Where You Find Them

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You may think Las Vegas is a quicksand of tasteless glitz and shameless spectacle. So does Dave Hickey, who figures that makes it the perfect place for art. Visual thrills are a local industry, mile-high neon and fake pyramids just part of the scenery. "Vegas aspires to visibility," he says. "Art is an extension and refinement of what Vegas is about."

Vegas is also the perfect place for Hickey, who has taught at the University of Nevada since 1992. It's a freebooting and democratic city where people with funny resumes fit right in. Whatever else he is--lucid hipster, tenured iconoclast and barbarian at the gates of art-world convention--Hickey, 62, is the only American art critic of consequence who used to play guitar for a country-and-western band. He is also proof that MacArthur Foundation "genius grants," like the one he was awarded this year, go to some shaggy characters, the kind who like low-rider cars and chain-smoke as a reminder of more intense pleasures wisely put behind them.

Pleasure is Hickey's big idea. In books like The Invisible Dragon and Air Guitar, he has proposed the heretical notion that we should trust our responses. If you like it, it might be good. This seems self-evident, but for years the academic discussion of art was focused on issues of race, gender and class. Pleasure was beside the point. If that moralizing tendency is in eclipse now, it is thanks partly to the persuasive power of Hickey's ideas--and his writing, which is flip, brainy and plainspoken.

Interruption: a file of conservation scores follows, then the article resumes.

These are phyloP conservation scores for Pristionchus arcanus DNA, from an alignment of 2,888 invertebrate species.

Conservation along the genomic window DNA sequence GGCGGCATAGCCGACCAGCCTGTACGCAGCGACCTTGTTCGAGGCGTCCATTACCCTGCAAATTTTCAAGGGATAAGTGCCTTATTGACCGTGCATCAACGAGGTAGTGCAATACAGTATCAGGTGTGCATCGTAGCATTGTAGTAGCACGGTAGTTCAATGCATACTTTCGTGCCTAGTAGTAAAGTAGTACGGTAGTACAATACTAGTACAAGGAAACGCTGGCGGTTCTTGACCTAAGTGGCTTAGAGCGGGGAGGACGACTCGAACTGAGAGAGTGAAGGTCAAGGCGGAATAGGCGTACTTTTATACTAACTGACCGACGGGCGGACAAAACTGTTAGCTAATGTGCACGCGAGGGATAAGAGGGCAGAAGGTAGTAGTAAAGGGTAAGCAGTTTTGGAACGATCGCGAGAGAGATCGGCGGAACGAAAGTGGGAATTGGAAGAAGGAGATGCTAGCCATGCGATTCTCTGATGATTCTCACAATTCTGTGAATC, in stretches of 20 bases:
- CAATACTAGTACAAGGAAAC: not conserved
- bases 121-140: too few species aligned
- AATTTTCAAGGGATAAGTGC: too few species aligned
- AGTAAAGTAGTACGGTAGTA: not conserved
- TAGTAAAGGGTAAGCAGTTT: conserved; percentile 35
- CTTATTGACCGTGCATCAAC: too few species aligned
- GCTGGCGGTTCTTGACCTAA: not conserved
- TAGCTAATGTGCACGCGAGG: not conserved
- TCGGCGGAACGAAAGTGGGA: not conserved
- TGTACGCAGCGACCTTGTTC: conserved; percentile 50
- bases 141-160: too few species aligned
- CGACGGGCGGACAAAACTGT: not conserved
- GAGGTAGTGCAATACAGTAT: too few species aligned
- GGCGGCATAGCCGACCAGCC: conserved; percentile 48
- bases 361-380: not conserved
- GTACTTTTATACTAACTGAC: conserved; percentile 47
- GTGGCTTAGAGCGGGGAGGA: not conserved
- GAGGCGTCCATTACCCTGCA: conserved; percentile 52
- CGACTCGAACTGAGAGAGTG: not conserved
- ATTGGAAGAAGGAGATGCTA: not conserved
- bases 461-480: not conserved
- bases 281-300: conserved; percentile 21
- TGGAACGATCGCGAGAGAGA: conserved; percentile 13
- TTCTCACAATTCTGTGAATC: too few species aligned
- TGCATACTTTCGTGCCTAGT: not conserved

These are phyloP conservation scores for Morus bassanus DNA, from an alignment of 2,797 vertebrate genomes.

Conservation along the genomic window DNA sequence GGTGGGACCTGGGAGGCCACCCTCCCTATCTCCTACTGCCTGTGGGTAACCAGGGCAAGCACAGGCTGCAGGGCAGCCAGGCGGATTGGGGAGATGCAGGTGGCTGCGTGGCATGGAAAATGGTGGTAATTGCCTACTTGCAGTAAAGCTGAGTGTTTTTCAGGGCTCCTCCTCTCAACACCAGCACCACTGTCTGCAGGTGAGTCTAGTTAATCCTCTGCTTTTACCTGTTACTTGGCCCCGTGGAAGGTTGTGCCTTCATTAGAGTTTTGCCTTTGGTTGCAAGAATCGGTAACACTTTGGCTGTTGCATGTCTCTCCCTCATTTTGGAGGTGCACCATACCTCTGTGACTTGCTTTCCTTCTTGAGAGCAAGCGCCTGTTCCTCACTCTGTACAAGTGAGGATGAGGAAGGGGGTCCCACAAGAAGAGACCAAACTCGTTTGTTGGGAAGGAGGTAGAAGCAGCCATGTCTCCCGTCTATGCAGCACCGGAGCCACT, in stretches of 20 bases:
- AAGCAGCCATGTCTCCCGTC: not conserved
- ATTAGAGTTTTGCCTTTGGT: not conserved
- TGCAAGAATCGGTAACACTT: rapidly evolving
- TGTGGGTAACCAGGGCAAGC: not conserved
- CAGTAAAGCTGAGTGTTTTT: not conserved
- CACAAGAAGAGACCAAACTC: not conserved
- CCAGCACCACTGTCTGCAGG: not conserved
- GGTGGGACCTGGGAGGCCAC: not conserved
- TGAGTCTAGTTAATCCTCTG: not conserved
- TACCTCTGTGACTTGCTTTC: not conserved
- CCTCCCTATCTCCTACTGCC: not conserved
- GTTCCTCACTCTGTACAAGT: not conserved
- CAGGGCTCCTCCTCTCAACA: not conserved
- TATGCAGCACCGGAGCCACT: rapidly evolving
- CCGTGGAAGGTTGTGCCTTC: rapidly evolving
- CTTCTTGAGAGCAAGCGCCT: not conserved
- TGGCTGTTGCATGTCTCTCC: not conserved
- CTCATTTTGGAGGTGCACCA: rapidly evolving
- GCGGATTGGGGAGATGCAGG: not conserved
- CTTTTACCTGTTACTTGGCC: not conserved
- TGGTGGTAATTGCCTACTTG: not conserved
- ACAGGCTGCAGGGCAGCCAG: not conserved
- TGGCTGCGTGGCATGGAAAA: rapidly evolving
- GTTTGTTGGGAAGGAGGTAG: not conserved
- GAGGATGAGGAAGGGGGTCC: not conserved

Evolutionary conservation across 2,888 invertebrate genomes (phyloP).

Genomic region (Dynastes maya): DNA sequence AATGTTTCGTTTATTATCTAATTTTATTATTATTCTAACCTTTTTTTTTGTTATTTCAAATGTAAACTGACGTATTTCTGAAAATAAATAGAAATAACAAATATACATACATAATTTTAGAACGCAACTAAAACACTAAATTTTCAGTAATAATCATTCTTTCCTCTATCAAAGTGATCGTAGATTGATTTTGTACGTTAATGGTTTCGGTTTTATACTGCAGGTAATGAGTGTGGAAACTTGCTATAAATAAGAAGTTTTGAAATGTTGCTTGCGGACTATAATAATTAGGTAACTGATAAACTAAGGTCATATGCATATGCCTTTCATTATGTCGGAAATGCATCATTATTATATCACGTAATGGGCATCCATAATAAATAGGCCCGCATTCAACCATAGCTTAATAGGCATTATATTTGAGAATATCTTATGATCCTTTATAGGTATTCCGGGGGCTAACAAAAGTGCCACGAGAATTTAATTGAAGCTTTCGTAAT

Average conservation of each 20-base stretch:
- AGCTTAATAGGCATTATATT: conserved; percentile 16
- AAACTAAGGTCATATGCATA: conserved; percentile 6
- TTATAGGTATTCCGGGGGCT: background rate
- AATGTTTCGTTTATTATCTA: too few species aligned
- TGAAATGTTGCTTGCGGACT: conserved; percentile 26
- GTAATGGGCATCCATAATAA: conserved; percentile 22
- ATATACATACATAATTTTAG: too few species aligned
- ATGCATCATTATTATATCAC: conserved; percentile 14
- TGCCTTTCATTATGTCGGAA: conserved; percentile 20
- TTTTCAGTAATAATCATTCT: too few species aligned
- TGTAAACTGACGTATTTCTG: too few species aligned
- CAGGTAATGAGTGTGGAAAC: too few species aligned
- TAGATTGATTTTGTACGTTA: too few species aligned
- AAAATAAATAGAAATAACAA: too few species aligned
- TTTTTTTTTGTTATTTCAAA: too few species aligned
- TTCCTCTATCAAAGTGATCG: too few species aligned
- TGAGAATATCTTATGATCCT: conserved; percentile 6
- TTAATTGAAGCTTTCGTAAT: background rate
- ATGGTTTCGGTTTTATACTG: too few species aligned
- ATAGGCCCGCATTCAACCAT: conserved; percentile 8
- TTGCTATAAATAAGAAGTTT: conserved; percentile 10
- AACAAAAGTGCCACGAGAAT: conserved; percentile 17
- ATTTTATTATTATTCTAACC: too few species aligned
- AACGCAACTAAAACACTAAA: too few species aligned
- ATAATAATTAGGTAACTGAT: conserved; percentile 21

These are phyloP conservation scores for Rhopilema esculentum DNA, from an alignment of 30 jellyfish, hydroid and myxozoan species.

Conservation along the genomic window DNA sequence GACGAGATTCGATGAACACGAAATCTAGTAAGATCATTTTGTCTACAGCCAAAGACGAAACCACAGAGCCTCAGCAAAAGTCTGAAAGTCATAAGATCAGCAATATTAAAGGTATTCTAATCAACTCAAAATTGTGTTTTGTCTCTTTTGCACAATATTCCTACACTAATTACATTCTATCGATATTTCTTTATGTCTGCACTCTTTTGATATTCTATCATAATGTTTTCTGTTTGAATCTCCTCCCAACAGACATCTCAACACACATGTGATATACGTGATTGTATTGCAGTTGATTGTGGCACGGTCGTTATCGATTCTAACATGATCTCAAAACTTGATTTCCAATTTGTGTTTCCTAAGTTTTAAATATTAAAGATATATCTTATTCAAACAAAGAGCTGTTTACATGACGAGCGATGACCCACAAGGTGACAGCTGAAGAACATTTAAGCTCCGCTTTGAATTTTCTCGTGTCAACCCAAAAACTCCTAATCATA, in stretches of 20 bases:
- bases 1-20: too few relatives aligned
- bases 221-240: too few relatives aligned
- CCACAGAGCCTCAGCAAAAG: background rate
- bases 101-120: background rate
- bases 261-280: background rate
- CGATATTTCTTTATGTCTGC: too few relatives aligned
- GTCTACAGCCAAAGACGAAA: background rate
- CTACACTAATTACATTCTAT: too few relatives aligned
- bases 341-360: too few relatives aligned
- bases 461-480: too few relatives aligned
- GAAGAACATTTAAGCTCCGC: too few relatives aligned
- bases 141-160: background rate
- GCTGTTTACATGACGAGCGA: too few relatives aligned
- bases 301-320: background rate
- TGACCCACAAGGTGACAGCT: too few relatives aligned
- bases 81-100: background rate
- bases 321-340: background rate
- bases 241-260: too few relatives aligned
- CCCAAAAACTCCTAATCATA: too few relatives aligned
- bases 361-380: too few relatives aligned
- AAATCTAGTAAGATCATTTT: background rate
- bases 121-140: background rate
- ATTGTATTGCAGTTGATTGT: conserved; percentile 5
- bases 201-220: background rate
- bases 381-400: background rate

Relying on pleasure as a standard of judgment, Hickey has endorsed without shame some of the great middlebrow passions of the past century, from Liberace to Perry Mason. His essay on Siegfried and Roy, the illusionists who make whole pachyderms dematerialize, is the best meditation on a pop-culture subgenre since Susan Sontag met Godzilla. He is suspicious of art that claims to transmit transcendent truths. Jackson Pollock wanted his spattered canvases to represent universal psychic turmoils. Hickey loves them but says they are better regarded as freedom made visible. "They stand as permission for certain kinds of human behavior." He tells the story of a friend who painted a mock Pollock at his surfer bar to clue in visitors that this was a wiggly kind of place. "The 'Pollock,'" Hickey explains, "was no different from the sign at the front door that said, 'No shirt, no shoes, no problem.'"